waivers.          Six         of them were granted                       contract        waivers,           and 12 of
them had discretionary                          qualifications                waived      to permit            their
registration.


The self-certification                          process          has been useful                to RTC for
identifying             a pool          of potentially                  qualified        contractors.                  But   it
does not        eliminate               the     need      for     a thorough           pre-award            examination
of the      background               and qualifications                     of contractors,                 principals,
officers,         and the            key personnel                to be assigned                to    a specific
contract.              RTC's        Office        of     Investigations               carries         out    the   pre-

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award        investigations               of    such personnel                   on the         basis       of the            data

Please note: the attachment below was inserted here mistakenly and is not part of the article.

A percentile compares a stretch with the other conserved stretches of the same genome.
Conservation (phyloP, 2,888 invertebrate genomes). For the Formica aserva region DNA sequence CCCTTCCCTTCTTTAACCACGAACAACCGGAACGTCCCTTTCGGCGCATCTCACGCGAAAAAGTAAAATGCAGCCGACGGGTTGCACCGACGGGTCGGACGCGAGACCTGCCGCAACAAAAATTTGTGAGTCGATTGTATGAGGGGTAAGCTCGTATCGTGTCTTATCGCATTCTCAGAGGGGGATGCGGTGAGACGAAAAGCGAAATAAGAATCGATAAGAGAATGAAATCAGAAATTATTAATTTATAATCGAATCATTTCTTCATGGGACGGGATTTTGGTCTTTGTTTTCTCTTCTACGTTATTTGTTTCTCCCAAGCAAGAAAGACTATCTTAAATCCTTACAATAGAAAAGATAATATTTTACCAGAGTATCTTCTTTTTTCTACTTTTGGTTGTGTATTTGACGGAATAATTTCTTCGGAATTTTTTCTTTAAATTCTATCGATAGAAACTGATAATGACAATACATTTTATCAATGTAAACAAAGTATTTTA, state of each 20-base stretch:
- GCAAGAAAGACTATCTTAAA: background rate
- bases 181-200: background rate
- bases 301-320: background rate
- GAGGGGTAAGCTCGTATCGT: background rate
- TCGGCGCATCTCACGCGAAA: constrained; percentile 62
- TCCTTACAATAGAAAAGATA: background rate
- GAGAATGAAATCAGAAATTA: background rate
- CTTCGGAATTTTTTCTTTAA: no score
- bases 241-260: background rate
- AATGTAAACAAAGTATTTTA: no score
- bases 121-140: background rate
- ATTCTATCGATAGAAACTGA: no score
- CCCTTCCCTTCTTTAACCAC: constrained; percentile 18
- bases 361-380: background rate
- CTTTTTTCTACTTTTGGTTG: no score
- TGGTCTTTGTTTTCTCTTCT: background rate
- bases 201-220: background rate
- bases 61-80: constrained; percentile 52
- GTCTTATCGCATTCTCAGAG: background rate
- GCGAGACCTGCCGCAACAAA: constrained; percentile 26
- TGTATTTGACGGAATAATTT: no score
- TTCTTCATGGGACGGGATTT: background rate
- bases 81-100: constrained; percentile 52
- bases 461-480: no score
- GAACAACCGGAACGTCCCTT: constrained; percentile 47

provided           by the      proposed           contractor                 as well       as information
developed           by the       investigating                   officials            themselves.


To date,           only     a few asset               management              contracts           have been awarded
under        the    system.            As the         volume          of awards           increases,             it     is
essential           that      RTC controls               provide             effective          oversight              of how
well      the      pre-award           investigations                  are done.


          Asset      Manaaement               Controls


Another         control        that      RTC has developed                       is      a Standard             Asset
Management           and Disposition                   Agreement.                The agreement,                  released             in
June      1990,      in most           instances          will         be executed              with      a contractor
for    the      management             of a pool          of      like        assets       in     a given